How I met your daughter
Ray Steele doesn’t enjoy talking to his daughter, because they don’t really talk. A few seconds into the conversation, Ana invariably brings up the game. She seems to be under the impression that there’s always some game on – she’s probably right – and that he wants to talk about that more than he wants to talk about things that interest her – she’s wrong. It makes him sad that his daughter thinks that he’d rather talk about a game than about her and what’s going on in her life.
However, Ray likes talking to his daughter’s boyfriend even less. Ana loves Christian. She adores him. That much is obvious. Her father thinks that Christian is a jackass, but, for Ana’s sake, Ray tries to like him.
‘I feel this overwhelming desire to protect her,’ Christian admits, savouring an expensive wine. Ray sips his beer, almost defiantly.
‘Have I told you already about how we met?’ Christian asks. Ray shakes his head. He has heard this story before and it’s not particularly interesting, but it’s better than watching Christian and thinking about the possibility that one day this dickbag might become his son-in-law. Ray grips the bottle a little tighter. Don’t think about that, he urges himself. That way madness lies.
‘This is not our initial meeting, you understand?’ Christian explains. Ray nods and gestures at the waiter to please bring him another beer.
‘This is when I first realised that Ana had to be protected.’
Ray raises an eyebrow. Ana is prone to tripping; that’s true. And she can be very gullible. Still, Christian is talking about her as if she is a child. Well, okay, Ray worries about her sometimes. Ana likes to think that she’s wise beyond her years, but at heart she’s just a kid. So, Ray thinks about her like that too, but he is her father. This guy is her boyfriend. Isn’t that creepy? Ray wonders whether he’s just inventing reasons not to like Christian now.
‘We had met, I think, three or four times at this point. Ana called me and she was drunk, but she refused to tell me where she was. Naturally, I tracked her phone and went to get her. When I found her José was kissing her against her will, but I told him to back off. Soon afterwards, Ana passed out. I then took her to my hotel room and shared a bed with her that night to keep an eye on her.’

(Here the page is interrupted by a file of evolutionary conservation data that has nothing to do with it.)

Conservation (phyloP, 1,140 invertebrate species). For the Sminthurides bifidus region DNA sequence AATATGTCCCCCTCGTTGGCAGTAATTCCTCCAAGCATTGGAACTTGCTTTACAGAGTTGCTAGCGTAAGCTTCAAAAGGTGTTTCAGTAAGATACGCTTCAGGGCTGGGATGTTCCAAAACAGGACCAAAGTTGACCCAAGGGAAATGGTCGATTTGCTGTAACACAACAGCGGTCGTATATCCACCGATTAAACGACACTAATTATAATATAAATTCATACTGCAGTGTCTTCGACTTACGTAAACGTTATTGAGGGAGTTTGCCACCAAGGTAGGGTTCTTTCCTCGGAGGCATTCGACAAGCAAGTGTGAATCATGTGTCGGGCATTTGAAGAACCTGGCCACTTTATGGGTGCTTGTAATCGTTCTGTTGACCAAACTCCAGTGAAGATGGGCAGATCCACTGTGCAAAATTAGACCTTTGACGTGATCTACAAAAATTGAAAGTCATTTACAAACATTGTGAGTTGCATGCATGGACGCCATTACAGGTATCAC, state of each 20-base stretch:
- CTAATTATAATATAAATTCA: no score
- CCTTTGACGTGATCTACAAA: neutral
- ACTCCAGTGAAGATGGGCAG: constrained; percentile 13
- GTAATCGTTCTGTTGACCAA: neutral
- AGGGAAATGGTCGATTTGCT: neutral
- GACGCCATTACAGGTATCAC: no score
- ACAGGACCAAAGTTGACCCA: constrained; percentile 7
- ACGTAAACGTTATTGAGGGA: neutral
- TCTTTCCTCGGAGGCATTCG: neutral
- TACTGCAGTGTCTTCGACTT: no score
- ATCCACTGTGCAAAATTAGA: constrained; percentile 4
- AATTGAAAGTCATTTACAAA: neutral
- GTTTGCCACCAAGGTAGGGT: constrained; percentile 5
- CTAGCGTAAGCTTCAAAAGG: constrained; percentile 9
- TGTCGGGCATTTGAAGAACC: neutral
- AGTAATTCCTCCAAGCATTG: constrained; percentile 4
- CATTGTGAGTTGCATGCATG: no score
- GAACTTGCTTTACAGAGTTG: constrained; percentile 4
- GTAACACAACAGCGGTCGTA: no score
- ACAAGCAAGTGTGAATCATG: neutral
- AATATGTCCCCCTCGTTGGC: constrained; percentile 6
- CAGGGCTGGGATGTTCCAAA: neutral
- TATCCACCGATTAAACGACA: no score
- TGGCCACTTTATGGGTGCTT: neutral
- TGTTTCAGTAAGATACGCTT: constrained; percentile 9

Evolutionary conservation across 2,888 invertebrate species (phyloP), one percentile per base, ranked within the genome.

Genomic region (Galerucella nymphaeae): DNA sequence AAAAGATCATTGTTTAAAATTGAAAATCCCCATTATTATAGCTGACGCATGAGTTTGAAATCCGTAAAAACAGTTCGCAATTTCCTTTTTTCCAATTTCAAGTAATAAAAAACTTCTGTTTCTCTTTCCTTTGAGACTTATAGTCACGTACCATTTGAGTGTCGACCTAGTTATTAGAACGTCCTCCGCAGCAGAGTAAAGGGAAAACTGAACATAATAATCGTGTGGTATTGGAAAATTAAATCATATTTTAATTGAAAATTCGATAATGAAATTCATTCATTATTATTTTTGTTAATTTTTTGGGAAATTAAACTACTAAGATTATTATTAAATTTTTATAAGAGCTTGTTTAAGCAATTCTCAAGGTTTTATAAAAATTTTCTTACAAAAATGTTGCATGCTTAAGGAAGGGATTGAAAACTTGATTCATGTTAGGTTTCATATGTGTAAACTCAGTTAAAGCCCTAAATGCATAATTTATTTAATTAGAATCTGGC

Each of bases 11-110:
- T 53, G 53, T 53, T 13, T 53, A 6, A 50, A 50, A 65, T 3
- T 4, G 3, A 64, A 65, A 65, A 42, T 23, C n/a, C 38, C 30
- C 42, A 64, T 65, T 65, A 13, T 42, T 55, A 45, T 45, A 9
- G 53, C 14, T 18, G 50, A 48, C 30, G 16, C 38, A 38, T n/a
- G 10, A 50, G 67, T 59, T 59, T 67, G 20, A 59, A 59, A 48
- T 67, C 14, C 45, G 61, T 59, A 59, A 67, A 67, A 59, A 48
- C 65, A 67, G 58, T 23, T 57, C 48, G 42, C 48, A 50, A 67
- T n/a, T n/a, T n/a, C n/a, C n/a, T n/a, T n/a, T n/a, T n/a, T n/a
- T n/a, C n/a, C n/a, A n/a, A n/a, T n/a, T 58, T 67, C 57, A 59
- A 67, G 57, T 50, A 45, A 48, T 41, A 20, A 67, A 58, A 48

Ray’s mind races. Christian tracked Ana’s phone? Jose assaulted her? Christian took his unconscious daughter to a hotel room and slept in the same bed doing God knows what with her? This is not okay, Ray thinks. He releases his hold on the empty bottle for fear of breaking it with his death grip or – better yet – grabbing the neck, smashing the bottom against the table and stabbing Christian in the face with its jagged edges.
‘Oh, don’t worry,’ Christian quickly says, catching Ray’s look of horror. ‘Since then Ana has built up a decent alcohol tolerance and I monitor her intake, so this won’t happen again.’
Ray starts to protest that Ana being drunk is the least disturbing part of the horror story Christian just delivered so casually, but Christian cuts him off.
‘Plus, Ana is guarded at all times and José is on the list of people who are not allowed to see her. Another threat eliminated,’ Christian announces. He is absolutely serious and obviously thinks that there’s nothing wrong with what he just said, which chills Ray to the bone. Who else is on that list? What if he ever ends up on it?
‘I will keep your daughter safe, whether she wants me to or not,’ Christian adds. He sounds proud. He looks smug while Ray contemplates all the ways he could kill this creep and dispose of the body. It is extremely gratifying. He needs to be careful, though. Ana can never know.
One week later.
‘Christian, I’d like to tell you a story. It’s called: How Christian Grey met his end.’